When Sam is murdered in a remote lake, his consciousness begins to travel through the bodies of his friends in an effort to protect them from his killer. This dark passage leads him on a greater journey – discovering his own true identity.
It’s been quite some time since a movie thoroughly did my head in and left my brain feeling like it wanted to explode by the end. This is the position I found myself in after watching Every Time I Die. This left me uncertain of how or where to begin writing a review for this interesting yet complex film.
Every Time I Die is categorised as a meta-physical thriller in much the same vein as the film Fallen starring Denzel Washington. It follows protagonist Sam (Drew Fonteiro) a paramedic who stills struggles with the death of his sister when he was eight years old. It is revealed early on that Sam suffers from blackouts resulting in lost time. One moment he is doing something, the next he finds himself somewhere else.
Sam is in love with Mia (Melissa Macedo), a woman who is married to a deployed marine named Tyler (Tyler Fleming) and whose twin sister Poppy (Michelle Macedo) is married to Sam’s EMT partner Jay (Marc Menchaca). When Tyler returns from deployment, Jay invites everyone to join him at his lakeside cabin to celebrate his 40th birthday. While there, Tyler discovers the affair and ends up killing Sam in a fit of rage. And so begins an involved, mind-bending plot involving Quantum Leap style body-hopping. Unfortunately, I cannot go deeper into this without giving away too much of the story. The film itself is one of the most divisive films I have watched in a long time in that it is either loved or hated by the audience. I myself have to say that I’m in the “I loved it but it confused the hell out of me” camp.
One of the reasons most people didn’t like the film is due to its slow build. It doesn’t rush into the action and even once the action starts it is slower-paced than you might expect. Personally, I enjoyed the pacing as it helps to set up the tension and the movie was twisty and involved enough that fast-paced action would have made it nearly incoherent and ultimately disappointing.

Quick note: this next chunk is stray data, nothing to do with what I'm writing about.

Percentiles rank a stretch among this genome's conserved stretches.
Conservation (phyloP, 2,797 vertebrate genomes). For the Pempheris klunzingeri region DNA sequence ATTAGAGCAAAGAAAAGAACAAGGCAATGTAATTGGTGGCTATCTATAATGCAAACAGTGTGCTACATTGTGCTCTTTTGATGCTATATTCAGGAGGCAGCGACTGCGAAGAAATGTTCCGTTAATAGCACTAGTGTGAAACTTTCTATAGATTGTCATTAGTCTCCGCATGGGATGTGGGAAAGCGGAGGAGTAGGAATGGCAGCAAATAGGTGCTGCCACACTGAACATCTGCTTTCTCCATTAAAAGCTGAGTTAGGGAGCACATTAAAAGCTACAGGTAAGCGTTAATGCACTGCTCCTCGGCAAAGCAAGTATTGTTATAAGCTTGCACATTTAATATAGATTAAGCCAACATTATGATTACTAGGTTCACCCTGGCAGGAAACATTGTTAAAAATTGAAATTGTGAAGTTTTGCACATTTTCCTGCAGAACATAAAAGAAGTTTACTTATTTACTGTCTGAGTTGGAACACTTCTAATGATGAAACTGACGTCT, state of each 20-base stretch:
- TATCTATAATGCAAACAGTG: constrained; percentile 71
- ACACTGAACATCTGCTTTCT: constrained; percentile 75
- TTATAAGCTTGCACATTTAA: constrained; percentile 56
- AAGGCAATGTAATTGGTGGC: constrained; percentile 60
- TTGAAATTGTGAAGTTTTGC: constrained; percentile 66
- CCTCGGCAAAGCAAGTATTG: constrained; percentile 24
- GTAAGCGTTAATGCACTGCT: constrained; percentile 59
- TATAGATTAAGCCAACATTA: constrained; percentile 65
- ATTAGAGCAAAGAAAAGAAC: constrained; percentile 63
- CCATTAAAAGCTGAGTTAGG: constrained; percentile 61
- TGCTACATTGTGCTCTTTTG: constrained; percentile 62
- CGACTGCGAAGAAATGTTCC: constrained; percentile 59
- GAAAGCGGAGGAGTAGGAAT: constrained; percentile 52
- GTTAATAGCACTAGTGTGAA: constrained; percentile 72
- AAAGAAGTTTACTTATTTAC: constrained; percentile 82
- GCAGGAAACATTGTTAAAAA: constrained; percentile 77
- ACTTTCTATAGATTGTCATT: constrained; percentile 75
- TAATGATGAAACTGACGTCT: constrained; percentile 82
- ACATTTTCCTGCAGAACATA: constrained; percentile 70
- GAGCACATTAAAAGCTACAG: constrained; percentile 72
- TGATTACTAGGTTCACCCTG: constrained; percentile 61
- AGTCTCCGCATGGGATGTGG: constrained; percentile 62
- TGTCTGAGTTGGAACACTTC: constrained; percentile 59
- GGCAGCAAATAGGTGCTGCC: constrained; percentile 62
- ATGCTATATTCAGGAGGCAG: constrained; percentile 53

The film itself didn’t have the biggest budget yet the cinematography and acting never leave you feeling that you are watching a low budget movie. The music is well chosen and the camerawork is well done, giving the film high-quality production feel. While the acting is good, there are a few moments which seem a bit flat. This, in my opinion, is due to the somewhat two-dimensional nature of all the characters. This is something that also divides viewers, with many complaining about the flat characters.
None of the characters is explored very deeply, mainly just being relegated to archetypes such as ‘best friend’, ‘hot girl’, ‘angry guy’ etc, with Sam being the only character who has a bit more meat to them. However, the story doesn’t require much more and the actors do an admirable job of portraying the characters in such a way that you don’t realise this.
Every time I thought I was getting some grip on what was going on the film managed to change the rules slightly, keeping me guessing to the end. While the final twist does make some things make more sense, I was still left with questions and uncertainties which I will never be able to resolve without speaking to the writer themselves. This may sound unsatisfactory or as if the film was left unresolved, however, that is not the case. With some mental gymnastics and attention to details earlier in the film, you finally understand what was at the root of it all. There are a few minor details that I have no answers for but I have my own theories.
All in all, Every Time I Die, is a great film and well worth the time it takes to watch. It isn’t a simple movie though, and you certainly won’t be able to watch it without giving it your full attention. So if you’re in the mood for something a bit different from the norm (and you don’t mind a bit of brain-hurt at the end) Every Time I Die is a much watch.
Site founder. Horror enthusiast. Metalhead.